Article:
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their simple comments, or ask ques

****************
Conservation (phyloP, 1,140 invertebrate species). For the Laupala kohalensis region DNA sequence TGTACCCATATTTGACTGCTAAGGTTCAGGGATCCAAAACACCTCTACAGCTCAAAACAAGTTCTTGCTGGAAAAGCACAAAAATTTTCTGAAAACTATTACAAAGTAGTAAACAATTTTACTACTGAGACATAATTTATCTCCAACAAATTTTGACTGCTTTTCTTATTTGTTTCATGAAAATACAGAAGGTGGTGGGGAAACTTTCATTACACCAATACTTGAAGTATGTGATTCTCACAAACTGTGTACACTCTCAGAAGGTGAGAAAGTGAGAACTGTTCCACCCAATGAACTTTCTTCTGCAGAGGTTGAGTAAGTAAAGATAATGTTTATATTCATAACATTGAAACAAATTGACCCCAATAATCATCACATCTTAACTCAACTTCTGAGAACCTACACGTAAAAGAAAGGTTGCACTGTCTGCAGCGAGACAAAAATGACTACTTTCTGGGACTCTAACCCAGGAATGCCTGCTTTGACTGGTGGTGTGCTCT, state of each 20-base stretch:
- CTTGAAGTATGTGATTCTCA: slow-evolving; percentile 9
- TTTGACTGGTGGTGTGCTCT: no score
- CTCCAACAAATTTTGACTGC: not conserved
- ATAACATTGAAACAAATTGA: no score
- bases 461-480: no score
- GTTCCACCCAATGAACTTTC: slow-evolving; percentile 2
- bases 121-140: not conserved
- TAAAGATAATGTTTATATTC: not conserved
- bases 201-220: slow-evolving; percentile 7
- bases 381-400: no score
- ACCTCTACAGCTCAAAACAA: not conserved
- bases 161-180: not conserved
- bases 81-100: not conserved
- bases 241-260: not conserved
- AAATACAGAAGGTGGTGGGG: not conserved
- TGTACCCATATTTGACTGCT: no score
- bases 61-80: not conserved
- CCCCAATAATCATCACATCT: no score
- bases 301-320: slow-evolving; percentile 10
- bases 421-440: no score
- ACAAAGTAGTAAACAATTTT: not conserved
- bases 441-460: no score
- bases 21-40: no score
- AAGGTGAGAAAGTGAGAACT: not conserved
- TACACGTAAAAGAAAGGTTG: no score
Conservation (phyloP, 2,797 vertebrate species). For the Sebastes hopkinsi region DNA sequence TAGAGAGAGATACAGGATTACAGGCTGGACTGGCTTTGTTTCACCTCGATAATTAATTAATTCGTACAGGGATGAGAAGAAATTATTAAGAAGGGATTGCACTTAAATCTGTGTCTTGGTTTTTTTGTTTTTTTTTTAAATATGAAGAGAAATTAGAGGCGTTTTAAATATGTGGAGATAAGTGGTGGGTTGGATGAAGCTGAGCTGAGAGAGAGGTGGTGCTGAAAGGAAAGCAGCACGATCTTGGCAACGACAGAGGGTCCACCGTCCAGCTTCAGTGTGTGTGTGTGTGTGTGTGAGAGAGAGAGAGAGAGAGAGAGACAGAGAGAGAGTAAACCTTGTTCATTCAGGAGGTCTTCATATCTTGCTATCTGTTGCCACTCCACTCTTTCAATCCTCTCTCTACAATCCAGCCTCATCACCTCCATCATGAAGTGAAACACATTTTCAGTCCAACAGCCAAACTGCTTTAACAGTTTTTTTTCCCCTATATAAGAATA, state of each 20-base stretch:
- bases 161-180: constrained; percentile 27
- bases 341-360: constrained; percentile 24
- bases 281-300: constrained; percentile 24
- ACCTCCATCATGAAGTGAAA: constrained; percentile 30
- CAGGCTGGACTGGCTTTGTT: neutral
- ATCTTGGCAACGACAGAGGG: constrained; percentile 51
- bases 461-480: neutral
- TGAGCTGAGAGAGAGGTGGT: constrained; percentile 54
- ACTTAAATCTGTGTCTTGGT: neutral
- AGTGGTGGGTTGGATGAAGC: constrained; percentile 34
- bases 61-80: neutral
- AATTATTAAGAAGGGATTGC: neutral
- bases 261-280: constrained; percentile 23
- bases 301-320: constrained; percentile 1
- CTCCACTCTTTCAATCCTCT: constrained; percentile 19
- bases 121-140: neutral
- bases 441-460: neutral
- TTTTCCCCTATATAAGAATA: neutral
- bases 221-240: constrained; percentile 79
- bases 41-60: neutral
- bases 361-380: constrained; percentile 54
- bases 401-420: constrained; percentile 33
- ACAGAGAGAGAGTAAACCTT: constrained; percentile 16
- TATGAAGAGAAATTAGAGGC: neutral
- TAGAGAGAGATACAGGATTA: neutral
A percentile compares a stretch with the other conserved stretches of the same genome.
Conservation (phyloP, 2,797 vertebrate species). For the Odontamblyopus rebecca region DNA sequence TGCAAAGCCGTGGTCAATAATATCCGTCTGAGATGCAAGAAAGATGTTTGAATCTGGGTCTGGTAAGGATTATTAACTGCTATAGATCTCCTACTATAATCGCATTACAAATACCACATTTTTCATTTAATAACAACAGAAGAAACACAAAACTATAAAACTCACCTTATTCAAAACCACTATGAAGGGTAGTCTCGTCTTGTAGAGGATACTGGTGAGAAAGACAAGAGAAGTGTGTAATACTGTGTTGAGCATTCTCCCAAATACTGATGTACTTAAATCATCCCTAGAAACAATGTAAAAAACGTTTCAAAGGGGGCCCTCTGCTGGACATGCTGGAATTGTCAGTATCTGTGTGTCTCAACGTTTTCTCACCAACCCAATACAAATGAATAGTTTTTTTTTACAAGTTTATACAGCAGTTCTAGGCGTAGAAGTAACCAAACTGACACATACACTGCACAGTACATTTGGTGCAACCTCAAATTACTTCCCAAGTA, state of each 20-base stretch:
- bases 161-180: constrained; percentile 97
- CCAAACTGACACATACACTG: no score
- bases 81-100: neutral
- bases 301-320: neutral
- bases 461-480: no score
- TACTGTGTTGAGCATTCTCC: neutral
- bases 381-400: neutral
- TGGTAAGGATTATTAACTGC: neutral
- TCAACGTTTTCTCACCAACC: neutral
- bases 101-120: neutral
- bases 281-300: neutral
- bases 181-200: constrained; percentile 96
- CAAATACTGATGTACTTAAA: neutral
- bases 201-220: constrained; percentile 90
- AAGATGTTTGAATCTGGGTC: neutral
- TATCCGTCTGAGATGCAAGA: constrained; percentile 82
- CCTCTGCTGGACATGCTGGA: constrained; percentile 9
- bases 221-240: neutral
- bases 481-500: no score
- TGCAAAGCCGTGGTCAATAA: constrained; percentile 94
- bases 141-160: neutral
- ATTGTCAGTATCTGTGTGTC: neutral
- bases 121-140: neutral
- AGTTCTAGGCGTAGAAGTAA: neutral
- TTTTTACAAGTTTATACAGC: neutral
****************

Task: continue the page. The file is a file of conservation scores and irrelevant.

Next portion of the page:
tions, &b the case might be. But on the following Wednesday, when he was again in the class, which wag attended by about ninety men, I saw that something had gone wrong. We were talking about prayer, and after a few Introductory words from myself to explain the su^^ect, the men gav? out their various verses, and some spoke briefly in their simple, earnest way. A look of rage and intense annoy ance was on tho shoemaker's face. I can call it nothing less; and as he seemed scarcely able to contain him self, I felt very much disturbed and extremely uncomfortable, for I did not know what might occur. As they all had to pass my chair when they went out, they often shook hands with me, or had something special to say, ? and were generally smiling, and look od as if they had greatly enjoyed their little time together. But the shoe maker walked past mo head erect, with a look of great wrath on his faco. As usual, they all flocked into the large Coffee Room adjoining, which held several hundreds of men; and I went in also. There at a table sat three men, apparently in high alter cation. Coujier was one of them, and he was in fierce argument with two other men that I knew. "What is the matter?" I said, go ing up to them, and taking a chair at the same table. "He," said one of them, nodding towards Cooper, "didn't like the class. It has upset him. He didn't like what was said." "Oh! what was it?" I inquired. "Did I say something you did not like, Mr. Cooper?" "No!" he replied. "You did not say It yourself^ a fool of a man, a perfect idiot, who can most likely neither read or write, he said it; and you never stopped him or told him to hold his tongue. You ought not to allow those things. They do a lot of harm." "I wonder what it was," I remark ed. "I would so much like to know what he said." "Pray without ceasing," Cooper thun dered out, striking his hand on the table. "I know he said it, for I heard him myself. Fool! I would like to deal with him. I would soon settle him up." "But, listen to me," I replied. "He < |s not speaking his own words. That was not his opinion. He was quoting the Bible. Here it is," and I pointed to the verse in 1 Thessalonians 5. "What!" he said more indignantly than ever, "in the Bible! Then I will never open a Bible again. I will never come near this place again. No more classes for me. It is just those sort of things that make us ? " I stopped him short, as I did not want the other men to hear his Infidel opinions. "There is an explanation," I be gan; but he would go on; and this Is what he said: "If you tell people to go and^ay their prayers at a proper time, it is all right, for many people don't pray at all. But to say 'witheout ceasing!' that is what I object to. For it is im possible, and you know it Is." "Is It?" I asked. "How can you prove that?" "Well, I am t -/joemaker, and, for Instance, it would be Impossible to pray when you are turning the heel of a boot!" He said this very em phatically, as though It could not be introverted. s "Oh!" I replied. "As I am not a ^ shoemaker, I do not quite understand. I wish I were one. Then perhaps I could answer you." "No, you couldn't," he said, shaking his head. "Is it very difficult?" I asked. v ? "It takes all you know to do it; and it takes all your thought. You havs to give your mind to it." "I am very much puzzled," I re plied, "for you must know what you are talking about; and the only light I can see on it is this: The Bible must have been written for me, and for this carpenter, and the bricklayer here, ? but not for shoemakers." He still looked angry, so I proceed ed to explain. "When do you breathe?" I asked. "Do you say when you get up, 'I will breathe a little while, then I will have my breakfast. I will breathe again for a little while. Then I will do my work,' and so on all day?" "Of course not," he answered, ab ruptly. "I keep on breathing all the time." "That is the answer," I said. "Prayer is 'the Christian's vital breath, the Christian's native air.' When we are born again we begin to live the new life; aiul prayer is our breath. Wo do not know any diffi culty about it. It is natural to us. It goes on at any timo or all times ? ? all day long. Now, please do not talk any more about this matter. Think it over quietly." A few days passed during which I was absent from home. On the fol lowing Saturday evening when I went into the Coffee Rooms I saw a man in the crowd holding up his hand as a sign that he wished to speake to me. It was the shoemaker, who greeted me with a radiant smile. "You can pray when you are turn ing the heel of a boot!" he said, Joy ously. The man seemed transformed. A wonderful delight was in his face. "How do you explain that?" I said, "I should-, like to hear about it." ^ "Prayer is your life," he answered, "when you are born again. It is my new life. The discovery has opened an entirely new world to me." The eagerness and intensity with which he spoke cannot be described. He continued a very devoted, earnest Christian, and a very happy one. He knows that the Bible was written for shoemakers, too. ? Sunday-School Times. BIEDERWOLF CALIFORNIA CAM PAIGN. The San Jose congregation was one of twenty-six churches of the city unit ing in an evangelistic campaign be ginning September 10th and closing October 18th, under the direction of Dr. W. E. Biederwolf. A house-to-house canvass of the en tire city was made for the purpose of gathering statistics, showing church affiliation, church preference, if any, of non-members, and locating un placed church letters. Pastors continually kept the pros pective meetings before their people and secured individual pledges of prayer for their success; also agree ments to set aside all Bocial functions during the time of the revival meet ings. Blanks were given to individ uals who would pledge to pray and work for the conversion of persons In whom they were especially Interested from the time of placing thir names on the blanks to the close of the meetings. Various committees were formed, namely: Devotional, finance, building, music, personal work and ushers. The chairman chosen for the last two named was our pastor, Rev. David Steele Sharpe. Union prayer meetings held in various parts of the city fostered a spirit of fellowship. Joint and separate meetings of the committees were held from time to time to complete their plans. At last the tabernacle, the labor of which was largely donated, with a ?eating capacity of 6,000, was com pleted, and the Biederwolf party ar rived. The first service was held Sep tember 10th, at 11 o'clock A. M., con sisting of a joint service of the twenty six churches. The acoustic properties of the tabernacle were such that a speaker using an ordinary tone of voice could bo heard in the most re mote part of the building. In his introductory remarks Mr. Biederwolf said he was a married man, forty-nine years of age, a Ger man, and that was about all to be said regarding himself; it was his cus tom to go without a vest; he never wore a Prince Albert coat, and did not wish his name preceded by "Rev." His wife accompanied him. He Intro duced the noted Scotch tenor, Mr. Wil liam McEwan, who came with him as a leader of the choir. The members of the National Male Quartet ? Mr. Backomeyer, first tenor; Mr. Heaton, second tenor; Mr. Sluyter, first bass, and Mr. Jones, Becond bass, singers of marked ability and men of a high degree of culturo otherwise ? were presonted. Mrs. Fuller, formerly con nected with an institution of oratory and expression, accompanied the party as a helper. Mrs. Biederwolf and Mrs. Sluyter were helpers In the party; Mr. Joe Elliott, a Philippino, was also a helper. Tho most important part of this service and of others that followed came in the latter part of the sermon, when the urgent Invitation was given to confess Christ. Affirmative re sponses were obtained from the be ginning, but the evangelists were not altogether satisfied with the condi tions; the yhad been accustomed to larger audiences and a larger choir. At the request for a show of mem bers from different denominations it was learned that the United Presby terian church had the largest per centage of members present and the largest percentage of attendance in the choir. Pastors and committees were called together and through re newed effort the attendance and in terest were greatly increased, and the choir was augmented to six hundred voices, forty of which were from our own congregation. Meetings were held at the taberna cle every evening in the week, except ing Monday. At the close of the first Saturday evening a parade of about 2,000 Christians singing through the main streets of San Jose was led by the evangelists and pastors; on one of the main corners Mr. Biederwolf led in prayer and made an address. One forenoon an automobile party, In Bible Boys and Girls By C. D. WILSON and J. K. REEVE. A charming volume of Bible stories for young people, telling all about the Boys and Girls of the Bible ? how they looked, where they lived, and what they did. Splendidly printed and lxiund in red cloth, with decorated cover. Illustrated. Size 5*-4x8 inches. Publisher's price $1.25. OUR SPECIAL PRICE, $1.00, Postpaid. Presbyterian Committee of Publication Richmond, Va., Texarkana, Ark. -Tex. eluding the evangelists and others, visited neighboring towns, holding stroot meetings, making announce ments, and giving invitations to attend the San Jose meetings. An afternoon was devoted to a pa rade of the Sabbath-schools with their banners, in which, the W. C. T. U. took part. Preceding some of the evening meetings, automobile parties of young people went through parts of the city singing gospel songs, endeavoring to awaken Interest and enthusiasm. One Saturday was observed as County or Community Day, when an all-day service was held, the people taking their lunches with them and eating at the tabernacle, where coffee was served free. An afternoon was devoted to "Mothers' Day"; another afternoon to "Old Polks* Day"; two afternoons were given to meetings for women only. One afternoon was devoted espe Stephenson Seminary ""Sr/r? A Christian home school for sir? Lit erary course, music, art, language*, phy sical culture. Session opens Sept. it. l?lf. Send for catalog Mary Baldwin Seminary Established In 1842. For Toung Ladles. Staunton, Va. Term begins September 14, 1916. Located in the beautiful and historic Shenandoah Valley of Virginia, Un surpassed climate, handsome buildings and modern appointments. Students past session from 35 states. Courses: Collegiate ( 3 years) ; Preparatory (4 years), accepted by leading col leges. Small classes and thorough work. Music, Art and Domestic Sci ence. Modern equipment In all de partments. Send for catalogue. msrlMBs P. HUogt? . PrtactpaL LUCIA GALE-BARBER School of Rhythm and Correlated Arts A SPECIAL SCHOOL FOR GIRLS OF ALL AGES (The Original School for Rhythmic Training) Day School ? Regular city grades with the addition of Rhythmic Training, French or Spanish, and Handiwork. Specials ? Music. Expression, Fine and Applied Arts (including Interior Deco ration and Sculpture), Languages, English. Studio Classes ? Health, Corrective, Artistic and Normal Training courses in Rhythmic Training, the greatest new thing in education. Scholarships for Normal course. Boarding Department ? Girls 8 to 15 years and older special students. Highest endorsement. MRS. MARY GALE DAVIS. Ph. D., Principal 1814 Belmont Road, Washington, D. C. Educators, physicians and others who are interested are invited to visit the school. 1776 Hampden-Sidney College 1,14 "The Ideal Southern College." Thorough work. Healthful location. Christian Influences. High Ideals. Choice associations. Expenses moder ate. 14 unit entrance requirement. Co nfers B. A.. B. S. M. A., B. Lit. New gymnasium. Large athletic field. Tennis courts. Running track. Session begins September It, 1*11. For catalogue addraaa nUDHDKNT ML TUCKER GRAHAM, D. D, ? "?mv. Va HOME PLACE A HOME A SCHOOL A H08PITAL ? Individual development of physically or mentally retarded children. Speech disorders, defective right or hearing, nervous irritability, or slow mental action. Resident orthopedist. ALICE C. HINCKLEY, M. A., Director 22&\ West Grack Stuit, Richmond, Va.